Then, horror upon horror, a marriage to a female family member ensued(not a blood relative I hasten to add - although I wouldn't be surprised if dreams dabble in incest to really put you in a muck-sweat when you wake-up), involving a down-at-heel restaurant with plastic palm trees, a "Charlie Dimmock" water feature and boy(me - at least I wasn't represented as a wood nymph or worse)-on-girl snogging with said family member, who soon morphed into a girl who had once cursed me, some Spanish lass from the olive-growing region with fake boobs and a mouth like a sewer. Except, of course, in the dream she was whispering sweet nothings in my ear and feeding me grapes, or somesuch.

Luckily I am man enough to accept the sexuality part was probably not a myth-breaking motif on my non-existent love life, but it did bring up an interesting question.

Why am I dining out in tacky restaurants in my dreams? Anyone who knows me would be quite shocked at the less-than-savoury surroundings of my dreamscape. And why, since my recent uplifting experience at Jimmy and Sergio's wedding, am I destined to be married off to a girl in a post-apocalyptic Spain?

Too many post-plague films, too many cheese and biscuits before bed.

And I am re-reading Lord of the Rings.

Just wait - tonight I'll be grappling with an elf-maiden before racing up a mountain to put my "ring" in a fiery hole.

Dreams: Not something you should take to heart - but as Misfit says, sometimes it's a shame you have to wake up and grapple not with elf-maidens but with the shopping at Tescos and there are too many grease-laden crumbs near the toaster this morning, phantom night Toast-eater. Not a gripe I shall bother explaining but one any OCD-stricken flat-sharer will understand.

13 November 2008

The Dreaded Number 8

After Obama's scintillating victory, we can only hope that California does the right thing about gay marriage - it's all rather trying when a glimpse of equality peeks its head over the horizon only to be grabbed away by a group of dull-headed Mormons. My dear Michael Kearns has written an excellently breathless (suitably so - nothing says drama like a gay Spanish wedding) article about the recent nuptials of our hot-rod friends Jimmy and Sergio in Madrid. A thrilling moment for various generations of gay men as they kissed on the balcony in the Plaza Mayor. (Yes, I'll admit to a tear - but just the one - and I squeezed it back in). But MK says it better here:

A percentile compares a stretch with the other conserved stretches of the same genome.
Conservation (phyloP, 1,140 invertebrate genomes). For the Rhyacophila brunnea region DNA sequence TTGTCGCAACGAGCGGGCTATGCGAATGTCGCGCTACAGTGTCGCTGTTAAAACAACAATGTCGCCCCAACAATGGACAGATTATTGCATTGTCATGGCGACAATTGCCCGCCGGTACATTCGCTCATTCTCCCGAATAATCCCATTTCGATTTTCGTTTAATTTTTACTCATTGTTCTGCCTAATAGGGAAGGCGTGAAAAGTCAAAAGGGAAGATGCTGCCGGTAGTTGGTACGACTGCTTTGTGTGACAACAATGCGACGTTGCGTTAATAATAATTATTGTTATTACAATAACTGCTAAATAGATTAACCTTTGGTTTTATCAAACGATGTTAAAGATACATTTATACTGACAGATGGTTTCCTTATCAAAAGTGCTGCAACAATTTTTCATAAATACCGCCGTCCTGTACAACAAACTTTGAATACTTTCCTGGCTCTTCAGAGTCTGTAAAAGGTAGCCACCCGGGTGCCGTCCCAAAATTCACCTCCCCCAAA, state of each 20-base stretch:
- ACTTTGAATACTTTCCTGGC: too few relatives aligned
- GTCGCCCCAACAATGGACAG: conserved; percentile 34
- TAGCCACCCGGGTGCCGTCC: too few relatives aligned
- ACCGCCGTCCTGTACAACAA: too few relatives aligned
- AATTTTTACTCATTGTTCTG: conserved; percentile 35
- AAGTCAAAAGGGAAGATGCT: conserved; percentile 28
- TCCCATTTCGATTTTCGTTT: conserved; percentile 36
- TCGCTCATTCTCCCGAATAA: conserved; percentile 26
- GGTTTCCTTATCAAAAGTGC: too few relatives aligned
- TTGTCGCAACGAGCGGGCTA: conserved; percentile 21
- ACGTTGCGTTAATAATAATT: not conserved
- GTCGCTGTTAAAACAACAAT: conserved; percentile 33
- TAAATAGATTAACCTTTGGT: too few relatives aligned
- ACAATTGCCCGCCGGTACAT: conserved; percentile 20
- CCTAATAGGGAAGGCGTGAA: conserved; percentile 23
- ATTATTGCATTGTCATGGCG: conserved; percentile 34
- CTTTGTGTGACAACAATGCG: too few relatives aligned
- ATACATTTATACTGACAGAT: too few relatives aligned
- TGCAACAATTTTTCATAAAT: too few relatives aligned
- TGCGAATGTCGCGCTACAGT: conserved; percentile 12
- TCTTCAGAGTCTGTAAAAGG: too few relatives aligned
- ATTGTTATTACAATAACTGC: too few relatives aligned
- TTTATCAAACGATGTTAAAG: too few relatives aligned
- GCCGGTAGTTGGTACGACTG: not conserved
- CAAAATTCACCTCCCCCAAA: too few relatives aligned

How To Be The Best Man At A Gay Wedding by Michael Kearns:

Accept an invitation to the marriage of Jimmy Shaw and Sergio Sanchez, to be held in Madrid on Oct. 17.
Think back to the year they met, 2005, the very year that same-sex marriage was legalized in Spain.
Recall that heart-pumping love-at-first-sight moment: Sergio standing on the balcony of his apartment as Jimmy is en route to a rehearsal for the Spanish premiere of Dream Man.
Arrive in Madrid the day before the wedding, just in time to help run errands with Jimmy: pick up the grooms' Hugo Boss wedding suits at the tailor's, help Jimmy try on at least 10 white shirts before finding the right one, buy hot underpants for Sergio.
Celebrate the grooms' final night as single muchachos with a few dozen of the wedding guests, gathered from all over the planet, on a rooftop restaurant with a glistening view of the city.
Exchange breathless phone calls with Jimmy on the morning of the wedding, including one reminding me to bring Sergio's tweezers to the hotel where they are staying (in separate rooms, of course).
Take a cab to the hotel, tweezers in tow.
Burst into Jimmy's room where he stands, in his underpants, crying.
Be a diligent best man and iron “Bridezilla's” white shirt.
Walk Jimmy to the Plaza Mayor—careful not to run into Sergio on the way—along with Darren, also a groomsman, and Andrew, his twentysomething comrade who had flown in from Scotland hours earlier.
Pin the boutonnière/corsage on Jimmy's jacket.
Understand virtually every word delivered by openly gay councilman Pedro Zerolo (even though it's spoken entirely in Spanish) because the impassioned cadences are so clearly emotional, politically and spiritually.
Hold Andrew's hand.
Wonder—had he been alive to see you marry a man—if your father would, as Sergio's does, lovingly caress your face in his hands, as the ceremony concludes.
Miss your daughter.
Remember the support from your mother when you married Philip in 1992, weeks before he died of AIDS, in a bittersweet ceremony that was symbolic but not legal.